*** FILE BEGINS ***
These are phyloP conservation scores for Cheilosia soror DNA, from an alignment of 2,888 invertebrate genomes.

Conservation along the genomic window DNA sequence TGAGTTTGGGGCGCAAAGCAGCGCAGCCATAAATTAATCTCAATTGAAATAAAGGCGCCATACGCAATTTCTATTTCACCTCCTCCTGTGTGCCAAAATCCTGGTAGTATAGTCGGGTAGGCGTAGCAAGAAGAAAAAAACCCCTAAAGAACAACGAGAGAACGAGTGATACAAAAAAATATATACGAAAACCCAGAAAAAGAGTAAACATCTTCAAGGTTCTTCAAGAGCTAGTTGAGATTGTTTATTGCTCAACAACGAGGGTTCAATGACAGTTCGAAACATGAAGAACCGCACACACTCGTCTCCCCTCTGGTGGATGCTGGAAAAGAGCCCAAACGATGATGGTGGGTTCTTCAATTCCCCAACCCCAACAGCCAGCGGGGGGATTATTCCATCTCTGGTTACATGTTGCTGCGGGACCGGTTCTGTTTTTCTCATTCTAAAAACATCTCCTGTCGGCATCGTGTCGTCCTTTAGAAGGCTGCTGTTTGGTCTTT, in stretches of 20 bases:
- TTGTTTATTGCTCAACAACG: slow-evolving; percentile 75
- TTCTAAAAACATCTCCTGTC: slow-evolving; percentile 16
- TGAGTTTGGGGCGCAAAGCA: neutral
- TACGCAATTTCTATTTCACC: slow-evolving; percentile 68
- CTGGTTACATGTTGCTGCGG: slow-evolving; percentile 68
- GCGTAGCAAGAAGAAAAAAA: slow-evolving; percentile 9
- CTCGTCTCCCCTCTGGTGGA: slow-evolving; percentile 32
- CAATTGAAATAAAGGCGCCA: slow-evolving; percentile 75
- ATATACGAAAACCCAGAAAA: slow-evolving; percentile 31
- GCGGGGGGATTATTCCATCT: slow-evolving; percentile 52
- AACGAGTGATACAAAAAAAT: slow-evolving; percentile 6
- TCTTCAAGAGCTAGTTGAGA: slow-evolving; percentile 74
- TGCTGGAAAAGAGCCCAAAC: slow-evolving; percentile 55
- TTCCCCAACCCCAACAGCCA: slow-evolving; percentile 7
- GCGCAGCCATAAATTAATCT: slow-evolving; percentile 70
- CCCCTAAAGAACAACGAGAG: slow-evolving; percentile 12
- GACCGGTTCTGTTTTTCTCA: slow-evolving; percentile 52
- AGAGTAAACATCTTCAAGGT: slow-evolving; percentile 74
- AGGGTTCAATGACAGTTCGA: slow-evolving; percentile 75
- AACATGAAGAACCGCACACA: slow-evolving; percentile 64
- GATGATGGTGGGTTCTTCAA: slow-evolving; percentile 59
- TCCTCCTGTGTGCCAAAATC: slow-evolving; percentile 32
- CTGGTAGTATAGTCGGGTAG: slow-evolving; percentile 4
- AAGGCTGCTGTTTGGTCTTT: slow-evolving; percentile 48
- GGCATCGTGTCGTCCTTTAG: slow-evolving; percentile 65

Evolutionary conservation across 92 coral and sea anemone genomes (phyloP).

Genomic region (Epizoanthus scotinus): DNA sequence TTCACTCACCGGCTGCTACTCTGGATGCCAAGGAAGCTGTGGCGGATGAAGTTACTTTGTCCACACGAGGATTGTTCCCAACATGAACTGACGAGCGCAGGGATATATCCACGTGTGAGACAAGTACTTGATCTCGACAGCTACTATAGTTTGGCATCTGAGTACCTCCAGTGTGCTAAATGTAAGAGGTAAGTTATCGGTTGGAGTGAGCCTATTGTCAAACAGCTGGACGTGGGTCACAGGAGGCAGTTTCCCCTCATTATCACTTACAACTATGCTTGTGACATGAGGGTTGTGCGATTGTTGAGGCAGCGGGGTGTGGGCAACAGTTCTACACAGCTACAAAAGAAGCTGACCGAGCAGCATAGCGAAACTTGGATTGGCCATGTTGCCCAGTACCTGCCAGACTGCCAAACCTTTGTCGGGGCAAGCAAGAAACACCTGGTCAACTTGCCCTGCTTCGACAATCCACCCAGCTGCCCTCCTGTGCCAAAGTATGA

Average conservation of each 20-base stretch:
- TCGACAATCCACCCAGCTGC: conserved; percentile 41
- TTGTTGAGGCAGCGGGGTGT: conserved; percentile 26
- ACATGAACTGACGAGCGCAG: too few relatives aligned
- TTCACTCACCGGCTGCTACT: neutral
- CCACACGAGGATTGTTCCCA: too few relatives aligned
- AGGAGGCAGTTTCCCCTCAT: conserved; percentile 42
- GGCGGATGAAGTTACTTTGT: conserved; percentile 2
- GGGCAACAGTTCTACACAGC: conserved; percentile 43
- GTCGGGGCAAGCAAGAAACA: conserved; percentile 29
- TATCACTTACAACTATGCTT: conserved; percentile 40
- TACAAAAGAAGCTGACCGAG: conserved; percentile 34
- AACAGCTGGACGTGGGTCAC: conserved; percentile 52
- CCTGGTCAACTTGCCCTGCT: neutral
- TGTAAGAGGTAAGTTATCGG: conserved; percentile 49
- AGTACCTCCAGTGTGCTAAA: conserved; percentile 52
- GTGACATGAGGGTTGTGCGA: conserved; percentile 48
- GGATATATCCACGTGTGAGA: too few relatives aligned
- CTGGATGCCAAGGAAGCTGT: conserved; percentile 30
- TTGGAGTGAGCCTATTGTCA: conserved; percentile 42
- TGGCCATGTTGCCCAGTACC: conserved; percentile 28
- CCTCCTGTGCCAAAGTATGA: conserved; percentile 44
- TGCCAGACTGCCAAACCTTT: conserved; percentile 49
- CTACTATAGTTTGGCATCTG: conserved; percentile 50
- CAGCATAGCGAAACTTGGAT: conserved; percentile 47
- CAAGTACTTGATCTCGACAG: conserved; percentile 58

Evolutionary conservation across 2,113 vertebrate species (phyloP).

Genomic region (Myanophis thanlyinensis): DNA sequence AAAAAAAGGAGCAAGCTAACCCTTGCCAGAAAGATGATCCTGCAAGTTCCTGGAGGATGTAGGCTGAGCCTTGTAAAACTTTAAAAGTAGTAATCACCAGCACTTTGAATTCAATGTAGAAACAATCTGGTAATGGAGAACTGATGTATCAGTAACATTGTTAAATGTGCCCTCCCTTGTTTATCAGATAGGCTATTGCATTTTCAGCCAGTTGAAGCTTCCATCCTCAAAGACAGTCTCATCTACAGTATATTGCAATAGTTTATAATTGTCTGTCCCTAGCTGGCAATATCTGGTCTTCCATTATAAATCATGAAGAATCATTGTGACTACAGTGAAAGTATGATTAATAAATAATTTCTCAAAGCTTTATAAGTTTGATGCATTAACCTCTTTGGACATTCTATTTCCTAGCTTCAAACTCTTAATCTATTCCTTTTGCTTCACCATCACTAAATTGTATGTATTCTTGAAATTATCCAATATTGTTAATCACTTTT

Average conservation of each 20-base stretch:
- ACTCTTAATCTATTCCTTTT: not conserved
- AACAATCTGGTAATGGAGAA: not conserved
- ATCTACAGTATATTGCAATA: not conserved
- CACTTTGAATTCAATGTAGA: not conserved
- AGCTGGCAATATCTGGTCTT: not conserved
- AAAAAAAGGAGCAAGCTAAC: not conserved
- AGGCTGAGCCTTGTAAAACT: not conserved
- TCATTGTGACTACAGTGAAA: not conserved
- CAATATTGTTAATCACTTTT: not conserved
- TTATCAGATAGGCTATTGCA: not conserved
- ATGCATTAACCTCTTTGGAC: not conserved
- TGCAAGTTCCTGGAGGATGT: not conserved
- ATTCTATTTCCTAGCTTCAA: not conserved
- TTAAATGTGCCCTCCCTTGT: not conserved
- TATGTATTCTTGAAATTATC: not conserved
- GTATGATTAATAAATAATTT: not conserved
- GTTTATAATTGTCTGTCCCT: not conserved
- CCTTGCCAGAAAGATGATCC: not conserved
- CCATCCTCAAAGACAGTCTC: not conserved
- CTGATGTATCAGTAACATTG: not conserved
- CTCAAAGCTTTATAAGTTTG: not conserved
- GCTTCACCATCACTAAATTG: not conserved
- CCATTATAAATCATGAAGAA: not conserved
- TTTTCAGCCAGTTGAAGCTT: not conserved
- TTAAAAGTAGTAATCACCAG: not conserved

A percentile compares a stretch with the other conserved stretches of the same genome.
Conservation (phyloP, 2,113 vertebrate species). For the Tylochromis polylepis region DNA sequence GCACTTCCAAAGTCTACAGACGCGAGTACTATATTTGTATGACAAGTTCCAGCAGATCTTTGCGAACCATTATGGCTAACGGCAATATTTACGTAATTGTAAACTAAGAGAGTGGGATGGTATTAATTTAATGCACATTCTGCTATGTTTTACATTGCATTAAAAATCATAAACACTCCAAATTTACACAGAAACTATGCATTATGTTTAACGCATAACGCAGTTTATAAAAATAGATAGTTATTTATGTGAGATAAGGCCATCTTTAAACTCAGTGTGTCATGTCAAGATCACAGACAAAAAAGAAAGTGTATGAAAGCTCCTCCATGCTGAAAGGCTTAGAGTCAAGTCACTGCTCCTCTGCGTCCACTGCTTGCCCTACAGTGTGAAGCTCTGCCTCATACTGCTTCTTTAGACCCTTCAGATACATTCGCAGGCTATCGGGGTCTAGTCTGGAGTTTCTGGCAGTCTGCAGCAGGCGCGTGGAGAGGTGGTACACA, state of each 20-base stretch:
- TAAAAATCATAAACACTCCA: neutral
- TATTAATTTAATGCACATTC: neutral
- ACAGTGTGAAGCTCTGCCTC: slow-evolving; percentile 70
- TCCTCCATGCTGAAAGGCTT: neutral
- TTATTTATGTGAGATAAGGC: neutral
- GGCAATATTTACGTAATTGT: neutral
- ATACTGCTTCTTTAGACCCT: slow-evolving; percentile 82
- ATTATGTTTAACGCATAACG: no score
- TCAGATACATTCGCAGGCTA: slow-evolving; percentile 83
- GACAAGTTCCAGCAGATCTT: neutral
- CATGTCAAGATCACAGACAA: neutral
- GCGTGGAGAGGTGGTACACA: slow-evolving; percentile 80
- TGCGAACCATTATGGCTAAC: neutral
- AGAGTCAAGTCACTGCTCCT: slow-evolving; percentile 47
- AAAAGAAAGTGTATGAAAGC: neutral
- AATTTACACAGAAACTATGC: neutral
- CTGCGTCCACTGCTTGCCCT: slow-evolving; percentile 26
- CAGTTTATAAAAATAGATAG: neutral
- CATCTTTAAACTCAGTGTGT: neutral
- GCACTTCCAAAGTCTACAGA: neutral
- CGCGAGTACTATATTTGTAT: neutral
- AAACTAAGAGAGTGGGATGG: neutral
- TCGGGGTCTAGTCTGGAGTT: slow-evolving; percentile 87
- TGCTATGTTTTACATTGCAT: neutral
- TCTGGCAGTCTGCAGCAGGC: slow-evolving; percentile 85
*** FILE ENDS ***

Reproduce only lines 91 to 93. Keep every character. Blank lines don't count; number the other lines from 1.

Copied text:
- GGCAATATTTACGTAATTGT: neutral
- ATACTGCTTCTTTAGACCCT: slow-evolving; percentile 82
- ATTATGTTTAACGCATAACG: no score